Three Catholic anti-war activists, including an 84-year-old nun, were sentenced to federal prison terms Tuesday following their convictions of sabotage and destruction of government property in a case that garnered international media attention after they broke into the Y-12 National Security Complex in Oak Ridge, Tenn., near Knoxville.
Their original Jan. 28 sentencing date had been postponed after several hours of testimony because of snow.
Despite pleas for leniency from thousands of people who wrote letters and signed petitions to U.S. District Court Judge Amul R. Thapar, the three, who call themselves the Transform Now Plowshares, were given sentences totaling more than 13 years in prison. Under federal sentencing laws, they will likely serve their full sentences.
Thapar said the three longtime peace activists, Sr. Megan Rice, Greg Boertje-Obed and Michael Walli, exhibited "a complete disregard for the law" because none of them expressed remorse for their July 28, 2012, actions.
In her presentencing statement, Rice told Thapar: "We have to speak, and we're happy to die for that. To remain in prison for the rest of my life is the greatest honor that you could give to me. Please don't be lenient with me. It would be an honor for that to happen."
Still, Thapar, citing "all the good work that Sr. Rice has accomplished," sentenced Rice to 35 months in prison, less than the 70- to 87-month recommendation of the U.S. attorney in the case.
"I know you want a life sentence," Thapar said, adding that he would not honor her request. "I have confidence you will be living well past any sentence I give you."
Throughout the hearing, Thapar aired his misgivings with the long prison terms the government requested. "Is 70 months really necessary?" Thapar asked the prosecutor regarding Rice's guidelines.
Assistant U.S. Attorney Jeffrey E. Theodore, who is Catholic, told Thapar the defendants should be sentenced within the federal guidelines because they were "incorrigible, habitual offenders."
Citing their long criminal records and his judicial duty to deter such behavior, Thapar gave Boertje-Obed and Walli 62 months each, also far below the federal guidelines, which called for 92 to 115 months for Walli and 78 to 97 months for Boertje-Obed. The trio was also ordered to serve three years of supervised probation following release and to pay $53,953 in restitution charges.
In his presentencing statement, Walli said his actions at Y-12 did not constitute a violation of law, but rather his obedience to God's law. "I am a citizen of heaven," Walli said. "We engaged in our lawful, missionary work at Y-12. ... I committed no crime. I have no remorse."
In his presentencing statement, Boertje-Obed read some of the words from a speech Martin Luther King Jr. delivered April 4, 1967, at New York's Riverside Church, when King referred to the United States as "the greatest purveyor of violence in the world." He also said the actions of the three were designed to "promote respect for the law" because they were holding the U.S. accountable to international laws that ban the use of nuclear weapons.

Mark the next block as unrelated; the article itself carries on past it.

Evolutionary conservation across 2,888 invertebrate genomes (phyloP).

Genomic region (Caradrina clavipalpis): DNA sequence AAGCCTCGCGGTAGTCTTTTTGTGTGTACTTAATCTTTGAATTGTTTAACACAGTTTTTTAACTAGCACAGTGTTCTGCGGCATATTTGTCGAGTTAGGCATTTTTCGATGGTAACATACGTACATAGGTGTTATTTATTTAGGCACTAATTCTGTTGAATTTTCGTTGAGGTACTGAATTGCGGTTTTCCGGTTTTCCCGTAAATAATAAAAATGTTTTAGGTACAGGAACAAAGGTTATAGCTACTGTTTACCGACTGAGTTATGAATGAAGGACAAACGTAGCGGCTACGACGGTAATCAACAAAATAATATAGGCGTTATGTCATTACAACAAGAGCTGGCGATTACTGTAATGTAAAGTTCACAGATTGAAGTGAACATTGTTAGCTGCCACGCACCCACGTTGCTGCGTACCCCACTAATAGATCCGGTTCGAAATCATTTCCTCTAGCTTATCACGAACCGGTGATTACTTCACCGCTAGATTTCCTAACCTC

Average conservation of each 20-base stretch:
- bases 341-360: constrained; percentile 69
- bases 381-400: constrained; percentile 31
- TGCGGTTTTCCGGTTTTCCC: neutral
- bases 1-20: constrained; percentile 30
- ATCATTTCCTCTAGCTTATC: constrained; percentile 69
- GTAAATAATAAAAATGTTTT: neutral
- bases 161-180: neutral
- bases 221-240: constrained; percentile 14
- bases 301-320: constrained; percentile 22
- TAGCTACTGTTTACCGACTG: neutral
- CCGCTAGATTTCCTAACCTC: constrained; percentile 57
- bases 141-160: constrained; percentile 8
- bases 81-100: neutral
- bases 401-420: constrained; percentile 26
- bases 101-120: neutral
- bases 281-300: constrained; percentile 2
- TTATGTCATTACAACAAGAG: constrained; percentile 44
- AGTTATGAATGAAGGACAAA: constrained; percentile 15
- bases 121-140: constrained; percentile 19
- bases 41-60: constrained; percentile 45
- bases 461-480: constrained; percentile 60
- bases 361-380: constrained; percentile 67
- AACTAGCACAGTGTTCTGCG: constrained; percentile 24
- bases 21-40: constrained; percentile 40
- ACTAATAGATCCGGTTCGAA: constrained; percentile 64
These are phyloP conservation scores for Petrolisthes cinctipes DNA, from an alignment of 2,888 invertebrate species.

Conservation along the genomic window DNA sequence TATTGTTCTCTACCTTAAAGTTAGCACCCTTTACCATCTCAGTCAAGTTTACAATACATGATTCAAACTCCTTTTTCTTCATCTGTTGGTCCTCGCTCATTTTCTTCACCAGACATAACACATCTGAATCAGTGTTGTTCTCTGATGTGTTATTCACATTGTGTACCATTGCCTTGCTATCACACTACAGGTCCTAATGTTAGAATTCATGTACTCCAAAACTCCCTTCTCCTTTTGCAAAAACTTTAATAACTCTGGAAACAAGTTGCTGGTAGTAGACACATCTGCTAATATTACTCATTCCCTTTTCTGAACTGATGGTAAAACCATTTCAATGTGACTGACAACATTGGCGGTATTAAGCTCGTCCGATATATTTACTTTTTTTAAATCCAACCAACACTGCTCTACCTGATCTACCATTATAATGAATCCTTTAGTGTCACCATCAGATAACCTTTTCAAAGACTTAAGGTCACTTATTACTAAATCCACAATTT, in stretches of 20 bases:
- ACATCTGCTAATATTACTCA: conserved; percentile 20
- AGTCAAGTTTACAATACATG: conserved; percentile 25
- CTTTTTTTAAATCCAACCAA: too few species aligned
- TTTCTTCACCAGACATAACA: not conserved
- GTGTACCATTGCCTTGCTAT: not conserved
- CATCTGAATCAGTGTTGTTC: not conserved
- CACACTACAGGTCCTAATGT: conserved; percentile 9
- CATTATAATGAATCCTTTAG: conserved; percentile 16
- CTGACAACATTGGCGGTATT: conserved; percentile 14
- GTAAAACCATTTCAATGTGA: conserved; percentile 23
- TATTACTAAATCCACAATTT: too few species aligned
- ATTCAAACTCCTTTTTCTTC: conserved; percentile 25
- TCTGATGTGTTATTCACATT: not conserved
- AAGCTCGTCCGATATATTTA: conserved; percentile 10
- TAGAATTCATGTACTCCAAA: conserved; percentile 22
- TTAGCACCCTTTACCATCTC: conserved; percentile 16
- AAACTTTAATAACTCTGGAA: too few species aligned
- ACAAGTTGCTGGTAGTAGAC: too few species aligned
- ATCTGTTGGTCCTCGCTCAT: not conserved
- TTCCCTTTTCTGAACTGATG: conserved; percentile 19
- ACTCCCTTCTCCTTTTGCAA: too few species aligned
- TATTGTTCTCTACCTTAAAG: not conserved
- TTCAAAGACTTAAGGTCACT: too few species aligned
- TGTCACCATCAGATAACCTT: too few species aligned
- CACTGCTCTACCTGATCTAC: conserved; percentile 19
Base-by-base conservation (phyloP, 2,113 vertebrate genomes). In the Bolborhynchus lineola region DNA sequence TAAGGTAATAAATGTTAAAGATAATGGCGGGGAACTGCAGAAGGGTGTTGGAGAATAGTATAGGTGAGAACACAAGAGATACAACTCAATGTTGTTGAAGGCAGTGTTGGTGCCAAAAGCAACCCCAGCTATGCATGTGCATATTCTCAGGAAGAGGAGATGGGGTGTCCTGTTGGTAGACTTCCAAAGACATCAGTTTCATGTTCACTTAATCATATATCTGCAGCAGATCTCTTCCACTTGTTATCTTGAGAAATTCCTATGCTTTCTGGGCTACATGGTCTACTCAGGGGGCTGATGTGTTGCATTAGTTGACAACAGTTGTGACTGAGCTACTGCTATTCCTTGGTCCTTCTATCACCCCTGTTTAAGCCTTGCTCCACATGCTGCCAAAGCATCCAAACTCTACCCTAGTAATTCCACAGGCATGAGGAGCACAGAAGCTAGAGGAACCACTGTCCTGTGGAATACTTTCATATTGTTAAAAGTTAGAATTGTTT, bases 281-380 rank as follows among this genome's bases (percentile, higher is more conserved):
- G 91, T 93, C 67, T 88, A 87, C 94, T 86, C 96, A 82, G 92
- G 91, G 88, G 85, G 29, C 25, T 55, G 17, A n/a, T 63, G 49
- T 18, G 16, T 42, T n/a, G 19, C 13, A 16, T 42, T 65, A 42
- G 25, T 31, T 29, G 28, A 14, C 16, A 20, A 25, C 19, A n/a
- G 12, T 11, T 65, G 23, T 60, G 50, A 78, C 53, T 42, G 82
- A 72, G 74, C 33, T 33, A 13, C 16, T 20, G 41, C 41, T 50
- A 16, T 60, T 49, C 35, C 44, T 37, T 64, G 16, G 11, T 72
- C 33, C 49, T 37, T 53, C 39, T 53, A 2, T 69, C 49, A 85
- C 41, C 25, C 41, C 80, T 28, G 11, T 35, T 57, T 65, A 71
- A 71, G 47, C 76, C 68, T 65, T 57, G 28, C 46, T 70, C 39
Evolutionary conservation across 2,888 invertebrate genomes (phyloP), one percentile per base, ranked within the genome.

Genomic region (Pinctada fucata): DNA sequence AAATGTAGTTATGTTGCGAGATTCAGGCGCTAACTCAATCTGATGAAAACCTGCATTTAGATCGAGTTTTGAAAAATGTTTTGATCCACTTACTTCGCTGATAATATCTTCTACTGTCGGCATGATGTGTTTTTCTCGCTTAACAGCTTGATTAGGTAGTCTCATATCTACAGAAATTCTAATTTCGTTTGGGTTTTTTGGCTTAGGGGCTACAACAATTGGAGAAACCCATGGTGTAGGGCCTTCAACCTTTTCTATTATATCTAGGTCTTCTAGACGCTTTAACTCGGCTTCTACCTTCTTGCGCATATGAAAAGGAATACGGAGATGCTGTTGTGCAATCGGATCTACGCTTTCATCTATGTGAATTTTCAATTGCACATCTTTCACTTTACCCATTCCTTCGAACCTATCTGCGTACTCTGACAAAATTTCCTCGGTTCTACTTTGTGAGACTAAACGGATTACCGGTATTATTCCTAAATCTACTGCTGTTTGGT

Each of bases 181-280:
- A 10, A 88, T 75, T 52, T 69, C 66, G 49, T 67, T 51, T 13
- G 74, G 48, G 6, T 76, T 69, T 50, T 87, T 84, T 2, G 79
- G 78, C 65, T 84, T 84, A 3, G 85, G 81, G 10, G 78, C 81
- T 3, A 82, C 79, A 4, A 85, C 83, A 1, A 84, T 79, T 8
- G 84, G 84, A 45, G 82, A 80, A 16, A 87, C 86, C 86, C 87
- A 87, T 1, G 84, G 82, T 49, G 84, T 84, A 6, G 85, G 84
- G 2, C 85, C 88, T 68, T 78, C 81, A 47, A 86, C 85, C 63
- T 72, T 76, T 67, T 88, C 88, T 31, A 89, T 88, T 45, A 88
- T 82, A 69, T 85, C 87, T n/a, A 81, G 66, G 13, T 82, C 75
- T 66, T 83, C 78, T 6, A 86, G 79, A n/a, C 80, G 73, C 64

The Plowshares activists, who take their name from Isaiah 2:4 ("They shall beat their swords into plowshares; their spears into pruning hooks. One nation will not lift sword against another, nor shall they train for war anymore"), said they were following these international laws when they gained access to Y-12's Highly Enriched Uranium Materials Facility, which contains a stockpile of weapons-grade uranium. Once inside the facility, the three chipped the building's structure with hammers and sprayed "biblical graffiti" before lighting candles and awaiting arrest.
Since their May convictions, the activists have been held without bond. They will receive credit for time already served. It is not known where the three will serve their sentences or when they will be transferred to federal prisons.
Sr. Sandra Lincoln, who represented Rice's community, the Society of the Holy Child Jesus, at the sentencing, said she was disappointed with Rice's sentence.
"We're very saddened by the lengthy prison sentence that Sister Megan has received and we do stand in support with her in our prayers and our sisterly affection," she said.
Boertje-Obed's wife, Michelle Naar-Obed, said she was pleased Thapar "struggled with the issue of the spirit of the law versus the letter of the law. I think that was a win."
Facing more than five years apart from her husband, Naar-Obed told NCR: "We will figure out how to keep our lives together. That's what our marriage was based on, and whether we're apart physically, we'll find a way to stay together."
Before Rice sat down at the end of her remarks, she asked Thapar, "May I end with a song to lighten the moment?"
"You may," Thapar answered, and Rice turned to the gallery of her supporters and conducted as they sang, "Sacred the land. Sacred the water ... all reflect God, who is good."
[Patrick O'Neill, a freelance writer from Raleigh, N.C., is a longtime contributor to NCR.]